November 1, 2010

@ Issue Paper No. 4
Informing policy through analysis of
current research

Forging Pathways:
Students Who Transfer Between Ontario Colleges and Universities

Authors:

Angelika Kerr, Ursula McCloy and Shuping Liu

Full Research Report:

Complete Publication in .pdf 

Summary:

Streamlining transfer process could improve access

Making it easier for students to transfer between college and university could increase access to university for students from traditionally under-represented groups.

Streamlining the transfer process could particularly benefit these groups, according to Forging Pathways: Students Who Transfer Between Ontario Colleges and Universities, a new @ Issue paper by the Higher Education Quality Council of Ontario (HEQCO).

Project Description
This @ Issue paper is a synthesis of existing data from sources including the Ministry of Training, Colleges and Universities (MTCU) Graduate Satisfaction Survey, the MTCU Student Satisfaction Survey and the College Applicant Survey (Academica Group, Inc.), as well as a review of existing research on student transfer in Ontario and elsewhere.

Findings
Although Ontario’s postsecondary education (PSE) system was not originally designed for movement between colleges and universities, the number of students continuing their education by transferring between colleges and universities has increased over the last decade and could further improve through centralized coordination, greater student awareness of existing support services and an increase in services available.

HEQCO analysis found that 7.7 per cent of college graduates furthered their education in a degree program in 2008-2009, up from 5.3 per cent in 2001-2002. The percentage of college students who are university graduates has also increased: 10 per cent in 2009-2010 compared to 8 per cent a decade earlier.

The @ Issue paper notes that individuals from under-represented groups such as Aboriginal students, students with disabilities, first generation students and low-income students would particularly benefit from more seamless transfer opportunities from college to university. When  looking at university applicants, students from under-represented groups are more likely to be college transfer students than direct entry students, indicating that colleges play an important role in access to university education for these students.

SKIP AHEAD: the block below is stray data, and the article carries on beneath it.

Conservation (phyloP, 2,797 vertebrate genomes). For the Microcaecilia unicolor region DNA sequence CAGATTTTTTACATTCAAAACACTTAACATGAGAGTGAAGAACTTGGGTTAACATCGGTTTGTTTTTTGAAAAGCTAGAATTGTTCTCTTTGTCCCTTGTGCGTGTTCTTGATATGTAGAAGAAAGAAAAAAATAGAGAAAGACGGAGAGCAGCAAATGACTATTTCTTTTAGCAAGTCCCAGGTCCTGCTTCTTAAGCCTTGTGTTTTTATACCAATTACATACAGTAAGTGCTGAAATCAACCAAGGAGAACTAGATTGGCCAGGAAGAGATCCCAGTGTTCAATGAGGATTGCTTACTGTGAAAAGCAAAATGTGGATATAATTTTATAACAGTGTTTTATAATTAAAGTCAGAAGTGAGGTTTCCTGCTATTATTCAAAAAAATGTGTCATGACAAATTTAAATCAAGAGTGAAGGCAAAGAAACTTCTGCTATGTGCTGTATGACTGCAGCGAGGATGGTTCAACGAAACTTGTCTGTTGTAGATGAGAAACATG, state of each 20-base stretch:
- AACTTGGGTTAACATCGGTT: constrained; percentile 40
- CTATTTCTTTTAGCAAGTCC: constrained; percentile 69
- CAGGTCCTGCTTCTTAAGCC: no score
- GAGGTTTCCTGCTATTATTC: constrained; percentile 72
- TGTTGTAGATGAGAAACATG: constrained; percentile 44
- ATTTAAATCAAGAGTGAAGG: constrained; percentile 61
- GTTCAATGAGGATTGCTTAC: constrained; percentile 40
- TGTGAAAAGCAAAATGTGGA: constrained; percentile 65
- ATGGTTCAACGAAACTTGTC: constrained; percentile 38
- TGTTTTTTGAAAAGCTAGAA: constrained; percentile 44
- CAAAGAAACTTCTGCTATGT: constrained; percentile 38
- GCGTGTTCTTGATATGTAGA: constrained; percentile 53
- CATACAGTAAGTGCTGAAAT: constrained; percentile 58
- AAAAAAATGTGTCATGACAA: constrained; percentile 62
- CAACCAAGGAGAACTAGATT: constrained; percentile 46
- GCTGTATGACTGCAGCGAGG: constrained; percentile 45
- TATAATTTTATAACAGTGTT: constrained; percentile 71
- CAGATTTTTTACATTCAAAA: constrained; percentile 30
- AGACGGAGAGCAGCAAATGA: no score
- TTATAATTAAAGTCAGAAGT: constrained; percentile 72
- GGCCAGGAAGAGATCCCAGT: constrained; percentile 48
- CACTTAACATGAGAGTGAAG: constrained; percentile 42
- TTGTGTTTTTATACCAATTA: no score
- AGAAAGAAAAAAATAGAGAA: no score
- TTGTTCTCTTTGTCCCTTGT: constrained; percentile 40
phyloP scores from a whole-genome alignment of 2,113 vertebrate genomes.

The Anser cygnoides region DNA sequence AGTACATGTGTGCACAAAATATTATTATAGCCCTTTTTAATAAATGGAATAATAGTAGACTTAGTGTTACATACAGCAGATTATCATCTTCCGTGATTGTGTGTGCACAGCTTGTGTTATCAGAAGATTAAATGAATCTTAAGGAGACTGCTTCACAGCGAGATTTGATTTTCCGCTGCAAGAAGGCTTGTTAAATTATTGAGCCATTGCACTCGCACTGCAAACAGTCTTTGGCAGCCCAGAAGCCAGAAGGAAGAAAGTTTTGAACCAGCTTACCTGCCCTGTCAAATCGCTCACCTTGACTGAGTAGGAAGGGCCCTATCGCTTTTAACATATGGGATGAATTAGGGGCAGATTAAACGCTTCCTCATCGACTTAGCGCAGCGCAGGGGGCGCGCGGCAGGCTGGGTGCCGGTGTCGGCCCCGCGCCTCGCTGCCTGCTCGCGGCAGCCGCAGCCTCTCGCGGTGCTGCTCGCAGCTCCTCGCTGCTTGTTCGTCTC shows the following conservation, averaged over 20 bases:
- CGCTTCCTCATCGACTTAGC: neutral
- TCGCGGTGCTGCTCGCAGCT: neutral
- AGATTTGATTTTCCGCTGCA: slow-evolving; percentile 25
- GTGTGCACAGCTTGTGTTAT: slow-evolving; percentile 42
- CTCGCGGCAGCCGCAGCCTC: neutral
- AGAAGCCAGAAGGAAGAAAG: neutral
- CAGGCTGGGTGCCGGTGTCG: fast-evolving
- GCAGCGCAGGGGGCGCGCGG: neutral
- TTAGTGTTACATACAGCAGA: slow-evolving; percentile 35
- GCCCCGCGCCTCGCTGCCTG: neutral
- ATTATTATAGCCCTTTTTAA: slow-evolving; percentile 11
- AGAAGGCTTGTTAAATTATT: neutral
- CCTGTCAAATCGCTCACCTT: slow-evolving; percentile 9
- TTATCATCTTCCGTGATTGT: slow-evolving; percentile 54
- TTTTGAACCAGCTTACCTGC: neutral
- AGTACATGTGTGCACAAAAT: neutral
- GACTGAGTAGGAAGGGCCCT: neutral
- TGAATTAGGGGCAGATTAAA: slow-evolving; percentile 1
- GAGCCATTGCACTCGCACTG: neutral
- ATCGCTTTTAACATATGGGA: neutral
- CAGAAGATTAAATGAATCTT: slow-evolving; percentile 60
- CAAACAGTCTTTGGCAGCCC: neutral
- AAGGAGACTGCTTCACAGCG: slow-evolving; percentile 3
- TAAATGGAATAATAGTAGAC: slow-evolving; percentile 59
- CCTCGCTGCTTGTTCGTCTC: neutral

Policy Implications
If increased university participation by under-represented groups is a priority, streamlining transfer opportunities from college to university would be an effective mechanism and would build on the province’s Open Ontario plan to improve student mobility. As suggested by other PSE organizations and student associations, a provincial body mandated to oversee the coordination of and transfer between colleges and universities would improve system-wide accountability and reduce student confusion through clear, accessible, and consistent information about the transfer process. British Columbia is among other Canadian provinces that have created a centralized coordinating body.

Although analysis of students surveys indicates general student satisfaction with transfer programs, this report notes contrasting evidence that existing support services for transfer students are either not utilized effectively or are seen as insufficient to ease the transition process. Greater student awareness of existing programs and increased support would also assist students who are unprepared for the differences in culture between colleges and universities.
 
Suggestions include university-college liaisons to serve as a link between the institutions, a web link on college and the university websites to expedite information for transfer students, and the development of a database at each university and college that includes course-based information.

This @ Issue paper was prepared by Angelika Kerr, Ursula McCloy and Shuping Liu of HEQCO.

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